Determining which construction projects may qualify for a direct allocation of local 1% tax is complex. A temporary allocation of local use tax associated with construction projects can provide an agency with a much-needed boost in local tax revenue. If a contractor or subcontractor does not elect to obtain a jobsite sub-permit however, local tax will be allocated to the countywide pool based on the jobsite location, and the agency would only receive their proportional share of the countywide pool allocation for that project, a mere fraction of the 1% local tax.
Throughout the construction of the City of Inglewood's SoFi Stadium, HdL worked with the general contractor to determine qualified contracts and ensure proper registration and tracking of the local 1% sales tax revenue.
Ensure the City of Inglewood received the maximum amount of local sales and use tax revenue from the SoFi Stadium's construction materials and retail, food, and beverage sales.
Stan Kroenke, owner of the NFL's St. Louis Rams, planned to move the team back to Los Angeles (the team’s former home from 1946-1994). The City of Inglewood, with its rich history as a sports and entertainment mecca, was the logical choice for the next state-of-the-art venue.
In 2014, Kroenke purchased a 60-acre parcel of land adjacent to the old Hollywood Park Racetrack. The acreage, however, proved not large enough for a stadium and parking. In 2015, the Inglewood City Council scrapped plans to convert the old track into a large office/retail/residential project, and instead, approved a plan to incorporate the land into a 70,000-seat football stadium.
The SoFi Stadium would be unique in that it would be built using 100% private funds, requiring zero taxpayer dollars. It would guarantee countless jobs – both during construction and upon opening.
The City of Inglewood, already a HdL sales tax and property tax client, turned to HdL for additional support in capturing all local tax dollars associated with the project.
HdL met with project developers, contractors, and City staff to determine the best methods of tracking the new revenue stream and ensuring the City would receive the maximum amount of local tax revenue. Tax for construction contracts can be complex; oftentimes, contractors are both consumers and sellers of taxable goods for the same project.
When contractors are merely consumers of materials, they pay the sales tax to the supplier of the materials which is allocated to the jurisdiction where the supplier’s sales office is located. If, for whatever reason, the contractor has not paid sales tax on the materials or is both the seller and consumer of the material, they are required to consider the jobsite as the place of use. As the jobsite is not a permanent place of business, the tax revenue is allocated via the county pools.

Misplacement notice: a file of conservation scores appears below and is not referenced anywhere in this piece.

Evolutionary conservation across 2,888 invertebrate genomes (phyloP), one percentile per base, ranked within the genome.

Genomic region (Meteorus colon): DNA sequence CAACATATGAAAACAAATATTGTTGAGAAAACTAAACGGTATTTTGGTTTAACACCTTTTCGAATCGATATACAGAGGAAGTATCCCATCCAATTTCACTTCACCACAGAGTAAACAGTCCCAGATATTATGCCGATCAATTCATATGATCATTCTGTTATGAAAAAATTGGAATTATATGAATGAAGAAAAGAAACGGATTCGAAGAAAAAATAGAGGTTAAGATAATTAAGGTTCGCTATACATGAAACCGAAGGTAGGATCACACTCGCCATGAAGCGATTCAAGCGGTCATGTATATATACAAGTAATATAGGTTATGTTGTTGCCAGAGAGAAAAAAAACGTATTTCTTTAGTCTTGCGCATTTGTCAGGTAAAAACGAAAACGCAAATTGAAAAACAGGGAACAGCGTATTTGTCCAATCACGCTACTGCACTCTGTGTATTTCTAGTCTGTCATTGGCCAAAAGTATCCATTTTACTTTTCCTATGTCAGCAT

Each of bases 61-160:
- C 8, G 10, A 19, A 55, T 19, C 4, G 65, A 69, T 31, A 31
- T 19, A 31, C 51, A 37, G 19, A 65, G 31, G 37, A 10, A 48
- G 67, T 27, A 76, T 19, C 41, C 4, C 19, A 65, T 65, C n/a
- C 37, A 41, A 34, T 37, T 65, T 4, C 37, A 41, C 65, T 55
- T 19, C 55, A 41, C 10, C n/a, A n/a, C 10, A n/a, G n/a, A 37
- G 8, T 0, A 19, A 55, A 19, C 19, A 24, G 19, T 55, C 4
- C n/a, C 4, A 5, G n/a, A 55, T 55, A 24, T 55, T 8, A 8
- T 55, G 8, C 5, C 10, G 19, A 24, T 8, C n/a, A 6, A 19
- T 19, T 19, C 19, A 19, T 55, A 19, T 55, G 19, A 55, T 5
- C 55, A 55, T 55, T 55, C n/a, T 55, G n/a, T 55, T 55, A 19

A contractor who enters into a construction contract equal to or greater than $5,000,000 may elect to obtain a sub-permit for the jobsite of the qualifying contract enabling the contractor to make a direct allocation of tax to the local jurisdiction in which the jobsite is located rather than through the countywide pool. The qualifying contract price applies to each contract or subcontract for work performed at the jobsite, not the total value of the prime contract.
HdL is well-versed in maximizing local tax revenue for construction projects and always encourages contractors and subcontractors to participate in use tax programs. We worked closely with the stadium’s general contractor, Turner-AECOM Hunt, to create a system that…
- identified 50+ unique contractors or subcontractors,
- determined if each contract was eligible for direct allocation of local tax,
- and guided qualified contractors or subcontractors through proper registration and tracking of the local 1% sales tax revenue.
As with a project of this size, we were actively involved throughout the four-year construction timeline. We created specialized geographical area reports to capture all the local tax allocated to the project. We shared this data with Turner-AECOM Hunt quarterly (sometimes onsite donning hard hats!) to ensure nothing slipped through the cracks and with City staff to keep them apprised of the project’s progress, as well as current sales tax revenue to date.
“It has been a great privilege to work with HdL on the SoFi Stadium. They are very knowledgeable and answered all of our teams and subcontractors’ questions. We could not have done it without HdL’s support on this mega job!” said Juanita Diaz, Turner-AECOM Hunt representative.
HdL continues to provide geographical reports to track SoFi’s ongoing revenue and insight on sales tax projections. “HdL has been a vital strategic partner and instrumental in assisting the City with expert analysis and innovative data collection services. They assisted Inglewood in evaluating the effectiveness of various contractual agreements,” said Christopher Jackson, Sr., Director of Economic and Community Development for the City of Inglewood.
These agreements include the SoFi Stadium - home of the Los Angeles Chargers and 2022 Champion Los Angeles Rams - and the Intuit Dome - the soon-to-be home of the Los Angeles Clippers – which will open in 2024. HdL assisted the City in its effort to make prudent financial and fiscal decisions which ultimately helped maintain their title as the “City of Champions.”
Sales & Use Tax Guide for Construction Projects